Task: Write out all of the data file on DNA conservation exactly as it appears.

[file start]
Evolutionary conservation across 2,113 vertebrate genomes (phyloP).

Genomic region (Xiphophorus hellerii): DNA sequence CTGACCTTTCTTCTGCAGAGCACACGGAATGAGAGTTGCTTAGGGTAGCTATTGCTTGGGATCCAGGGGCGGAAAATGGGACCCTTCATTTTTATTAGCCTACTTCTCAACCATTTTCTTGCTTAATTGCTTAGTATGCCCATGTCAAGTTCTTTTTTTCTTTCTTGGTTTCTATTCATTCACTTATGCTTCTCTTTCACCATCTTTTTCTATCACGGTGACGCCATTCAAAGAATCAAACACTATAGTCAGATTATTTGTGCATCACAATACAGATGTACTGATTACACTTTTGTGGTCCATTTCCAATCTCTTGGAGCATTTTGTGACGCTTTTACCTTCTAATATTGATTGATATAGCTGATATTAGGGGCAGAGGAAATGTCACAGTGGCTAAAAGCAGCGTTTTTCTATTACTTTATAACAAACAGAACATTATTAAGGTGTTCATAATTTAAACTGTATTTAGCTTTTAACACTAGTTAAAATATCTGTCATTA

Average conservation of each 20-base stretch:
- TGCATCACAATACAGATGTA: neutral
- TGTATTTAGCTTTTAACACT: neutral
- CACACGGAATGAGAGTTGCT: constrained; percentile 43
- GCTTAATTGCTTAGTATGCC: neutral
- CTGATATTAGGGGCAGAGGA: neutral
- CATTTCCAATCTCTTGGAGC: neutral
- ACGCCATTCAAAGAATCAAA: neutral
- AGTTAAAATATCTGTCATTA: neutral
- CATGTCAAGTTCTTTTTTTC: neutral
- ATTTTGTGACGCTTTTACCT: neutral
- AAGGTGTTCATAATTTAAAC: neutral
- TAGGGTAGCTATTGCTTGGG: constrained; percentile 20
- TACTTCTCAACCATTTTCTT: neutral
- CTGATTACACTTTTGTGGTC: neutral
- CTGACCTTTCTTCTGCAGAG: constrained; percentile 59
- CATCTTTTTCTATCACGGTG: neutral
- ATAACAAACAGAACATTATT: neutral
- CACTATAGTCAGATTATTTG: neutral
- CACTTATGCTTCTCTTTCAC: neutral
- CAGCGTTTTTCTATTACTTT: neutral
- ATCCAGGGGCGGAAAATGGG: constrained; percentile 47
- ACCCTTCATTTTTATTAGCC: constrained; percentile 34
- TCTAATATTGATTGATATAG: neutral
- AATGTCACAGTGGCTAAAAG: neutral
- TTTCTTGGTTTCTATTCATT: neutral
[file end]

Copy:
Evolutionary conservation across 2,113 vertebrate genomes (phyloP).

Genomic region (Xiphophorus hellerii): DNA sequence CTGACCTTTCTTCTGCAGAGCACACGGAATGAGAGTTGCTTAGGGTAGCTATTGCTTGGGATCCAGGGGCGGAAAATGGGACCCTTCATTTTTATTAGCCTACTTCTCAACCATTTTCTTGCTTAATTGCTTAGTATGCCCATGTCAAGTTCTTTTTTTCTTTCTTGGTTTCTATTCATTCACTTATGCTTCTCTTTCACCATCTTTTTCTATCACGGTGACGCCATTCAAAGAATCAAACACTATAGTCAGATTATTTGTGCATCACAATACAGATGTACTGATTACACTTTTGTGGTCCATTTCCAATCTCTTGGAGCATTTTGTGACGCTTTTACCTTCTAATATTGATTGATATAGCTGATATTAGGGGCAGAGGAAATGTCACAGTGGCTAAAAGCAGCGTTTTTCTATTACTTTATAACAAACAGAACATTATTAAGGTGTTCATAATTTAAACTGTATTTAGCTTTTAACACTAGTTAAAATATCTGTCATTA

Average conservation of each 20-base stretch:
- TGCATCACAATACAGATGTA: neutral
- TGTATTTAGCTTTTAACACT: neutral
- CACACGGAATGAGAGTTGCT: constrained; percentile 43
- GCTTAATTGCTTAGTATGCC: neutral
- CTGATATTAGGGGCAGAGGA: neutral
- CATTTCCAATCTCTTGGAGC: neutral
- ACGCCATTCAAAGAATCAAA: neutral
- AGTTAAAATATCTGTCATTA: neutral
- CATGTCAAGTTCTTTTTTTC: neutral
- ATTTTGTGACGCTTTTACCT: neutral
- AAGGTGTTCATAATTTAAAC: neutral
- TAGGGTAGCTATTGCTTGGG: constrained; percentile 20
- TACTTCTCAACCATTTTCTT: neutral
- CTGATTACACTTTTGTGGTC: neutral
- CTGACCTTTCTTCTGCAGAG: constrained; percentile 59
- CATCTTTTTCTATCACGGTG: neutral
- ATAACAAACAGAACATTATT: neutral
- CACTATAGTCAGATTATTTG: neutral
- CACTTATGCTTCTCTTTCAC: neutral
- CAGCGTTTTTCTATTACTTT: neutral
- ATCCAGGGGCGGAAAATGGG: constrained; percentile 47
- ACCCTTCATTTTTATTAGCC: constrained; percentile 34
- TCTAATATTGATTGATATAG: neutral
- AATGTCACAGTGGCTAAAAG: neutral
- TTTCTTGGTTTCTATTCATT: neutral